The rain was torrential and I had no coat, so by the time I got the brolly up I was soaked to the skin. Across came my grinning mate with a cup of coffee, and a carp and a cuppa later, I was feeling a little more cheery.

I’d settled on a small 2g Drennan Loafer as I was using pretty large lobworm and it was worked out nicely for me. Bites were fairly consistent, but not as regular which is what you’d expect using larger bait.

I picked up a quite a few small commons and F1s and what was probably my PB bream (at a whopping 1lb 2oz – they don’t grow very big in here) but only got 2 perch. One was around 1lb and the other just shy of 3lb. Pics of largest fish below.

Can’t write much more this morning as I think I’ve broken a bone in my elbow. Common sense says I should go to the docs.

Wet nets!

Helping Out

Last week, a colleague asked if I’d mind his son tagging along on a session to see if fishing is something he’d like to do. He was a little skeptical, as was his son, but this afternoon we decided to give it a go.

I arrived at the lake around 1.30 and the young lad met up with me shortly thereafter. I have to say he was a lovely kid, really polite and keen to learn which put me at ease straight away. I even got him catching a few roach from cast to net by the end and he was really chuffed. We even took a photo of him holding his first fish. A great afternoon all around.

Nothing particularly special was initially caught. A few small perch fell to maggot and dendrobena as well as the obligatory roach. F1’s have been thin on the ground over the past few weeks, and I was keen to show the lad a few bigger fish and how to play them. With the action being relatively slow, I groundbaited fairly heavily and got us settled in a cosy swim next to some lilies.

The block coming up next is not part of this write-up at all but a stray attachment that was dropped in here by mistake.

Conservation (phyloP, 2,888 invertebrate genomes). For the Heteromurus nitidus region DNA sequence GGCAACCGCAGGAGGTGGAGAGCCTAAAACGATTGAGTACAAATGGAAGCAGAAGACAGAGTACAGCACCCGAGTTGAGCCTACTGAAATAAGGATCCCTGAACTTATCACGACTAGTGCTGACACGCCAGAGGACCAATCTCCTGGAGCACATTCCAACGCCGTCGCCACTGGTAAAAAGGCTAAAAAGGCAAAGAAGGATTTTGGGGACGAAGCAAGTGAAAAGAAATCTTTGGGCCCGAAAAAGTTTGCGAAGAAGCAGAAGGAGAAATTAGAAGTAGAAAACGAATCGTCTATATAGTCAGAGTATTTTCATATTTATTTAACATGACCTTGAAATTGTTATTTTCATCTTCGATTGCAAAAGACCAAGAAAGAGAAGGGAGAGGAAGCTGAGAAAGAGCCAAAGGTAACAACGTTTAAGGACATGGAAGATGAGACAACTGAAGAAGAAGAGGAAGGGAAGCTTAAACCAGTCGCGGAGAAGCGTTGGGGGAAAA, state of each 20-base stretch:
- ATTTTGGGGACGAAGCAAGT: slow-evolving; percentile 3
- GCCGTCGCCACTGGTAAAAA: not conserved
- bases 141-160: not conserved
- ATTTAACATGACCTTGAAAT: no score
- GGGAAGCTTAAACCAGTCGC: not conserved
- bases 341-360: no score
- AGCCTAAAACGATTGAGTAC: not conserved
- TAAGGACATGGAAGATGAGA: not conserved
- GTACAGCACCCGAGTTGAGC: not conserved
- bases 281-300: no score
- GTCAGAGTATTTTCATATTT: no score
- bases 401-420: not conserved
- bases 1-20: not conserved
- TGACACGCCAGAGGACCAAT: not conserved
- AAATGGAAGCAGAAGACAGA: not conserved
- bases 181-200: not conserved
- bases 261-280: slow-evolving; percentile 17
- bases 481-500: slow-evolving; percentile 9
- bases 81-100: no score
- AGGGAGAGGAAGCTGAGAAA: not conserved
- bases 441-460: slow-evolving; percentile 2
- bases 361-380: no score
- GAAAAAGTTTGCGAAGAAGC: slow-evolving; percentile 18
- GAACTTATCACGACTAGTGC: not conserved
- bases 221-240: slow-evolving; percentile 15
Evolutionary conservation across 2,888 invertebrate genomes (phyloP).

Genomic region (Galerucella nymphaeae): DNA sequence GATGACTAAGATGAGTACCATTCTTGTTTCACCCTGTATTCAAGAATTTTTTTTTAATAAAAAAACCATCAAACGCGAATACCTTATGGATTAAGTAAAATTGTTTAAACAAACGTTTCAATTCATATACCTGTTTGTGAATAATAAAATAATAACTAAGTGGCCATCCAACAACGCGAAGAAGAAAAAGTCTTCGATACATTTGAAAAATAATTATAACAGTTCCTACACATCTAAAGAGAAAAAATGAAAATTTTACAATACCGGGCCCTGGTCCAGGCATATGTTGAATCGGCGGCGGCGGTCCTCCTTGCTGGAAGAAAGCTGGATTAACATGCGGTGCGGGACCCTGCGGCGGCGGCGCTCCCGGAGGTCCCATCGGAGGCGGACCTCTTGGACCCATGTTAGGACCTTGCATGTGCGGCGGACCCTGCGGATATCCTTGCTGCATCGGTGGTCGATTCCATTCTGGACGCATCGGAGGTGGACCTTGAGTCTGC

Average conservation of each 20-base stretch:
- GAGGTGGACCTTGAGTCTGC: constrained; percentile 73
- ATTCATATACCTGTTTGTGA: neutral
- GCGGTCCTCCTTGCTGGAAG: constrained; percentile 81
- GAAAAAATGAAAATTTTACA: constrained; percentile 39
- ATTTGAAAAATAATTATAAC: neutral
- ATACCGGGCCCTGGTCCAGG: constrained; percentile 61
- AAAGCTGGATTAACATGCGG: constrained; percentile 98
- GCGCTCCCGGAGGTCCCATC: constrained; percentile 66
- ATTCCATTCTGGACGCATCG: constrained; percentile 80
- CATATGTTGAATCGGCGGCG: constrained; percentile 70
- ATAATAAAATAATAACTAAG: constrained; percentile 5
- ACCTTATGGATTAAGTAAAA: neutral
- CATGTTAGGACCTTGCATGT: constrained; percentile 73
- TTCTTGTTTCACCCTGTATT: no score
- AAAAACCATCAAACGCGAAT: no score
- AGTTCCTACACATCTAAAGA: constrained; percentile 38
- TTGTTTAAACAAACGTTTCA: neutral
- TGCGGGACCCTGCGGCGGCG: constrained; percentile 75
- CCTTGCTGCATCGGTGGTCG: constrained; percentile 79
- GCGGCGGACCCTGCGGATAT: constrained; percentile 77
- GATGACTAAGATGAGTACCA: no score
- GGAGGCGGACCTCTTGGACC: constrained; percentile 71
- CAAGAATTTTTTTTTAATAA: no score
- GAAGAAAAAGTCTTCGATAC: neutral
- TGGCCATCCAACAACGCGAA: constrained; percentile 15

The perch started to get a little bigger, as did the roach and later a few small F1s moved in also, so a really mixed bag for the afternoon. It was extra especially nice as the young one got to see a few different species of fish and the roach were fairly sizeable. I had one pushing a pound come off as it was being landed.

Around 4.00pm I dropped into a large carp and the lad’s jaw dropped as it hit the surface. I explained it was only a relatively small one of around 6-7lb and this seemed to whet his appetite even more. I even got a shot of me holding a fish for once!

Shortly after, his dad came to pick him up. I pondered on staying and after picking up a 2lb plus perch close in I decided to do just that, wrapping up around 6.30pm having bagged a few more roach and a beautifuly golden coloured common of around 3lb (which I neglected to photograph).

Just what the doctored ordered.

Wet nets!

It’s just a float (repeat)

I’ve had a couple of sessions this week that I’d rather forget, and tonight I resolved to test my mojo as I was feeling a little low.

I got to the lake at 4.30, armed with red maggot and dendrobena determined to end my blank perch run. In the previous two sessions I’d been graced with a 1oz monster, a handful of roach and one small F1. I was seriously starting to doubt my ability.

Now, we all have bad runs of luck, but going fishing whilst pissed off is guaranteed to set you up for failure. So, tonight I forced myself to go fishing, with a smile on my face and joy in my heart. Hmm. At least it wasn’t raining.

Second cast, a decent carp grabbed the worm and slammed into the undergrowth of the margin. Bye bye lucky float. Snared in the reeds and just out of reach it winked at me for the rest of the session. I wasn’t going to let it get me down. It had a good run. On went a Drennan perch bob and back out went another worm.

Next, a promising sign. A half pounder came to the net showing me that larger perch were taking an interest.

Following this I bagged around 10 decent F1s and a few more commons of around the sort of stamp shown below, plus a few skimmers. No monster carp tonight.

Around 8.30 I was on my last two worms, so I decided to switch to the right hand swim for 30 mins and threw in a handful of maggots and my remaining groundbait. I was rewarded by a lightning strike from a 2lb plus perch and shortly after the above small common.

I’ve a funny feeling the bites were hit and miss tonight thanks to a few jacks that were crashing the swim every 30 mins or so.

Either way, and despite losing ‘lucky’, I feel much better.

Wet nets.

An awful evening, and a new PB!

As I clocked off the night shift at 10am, my thoughts turned to the relaxing afternoon I was planning to spend lakeside, melting in the serenity of a balmy July afternoon.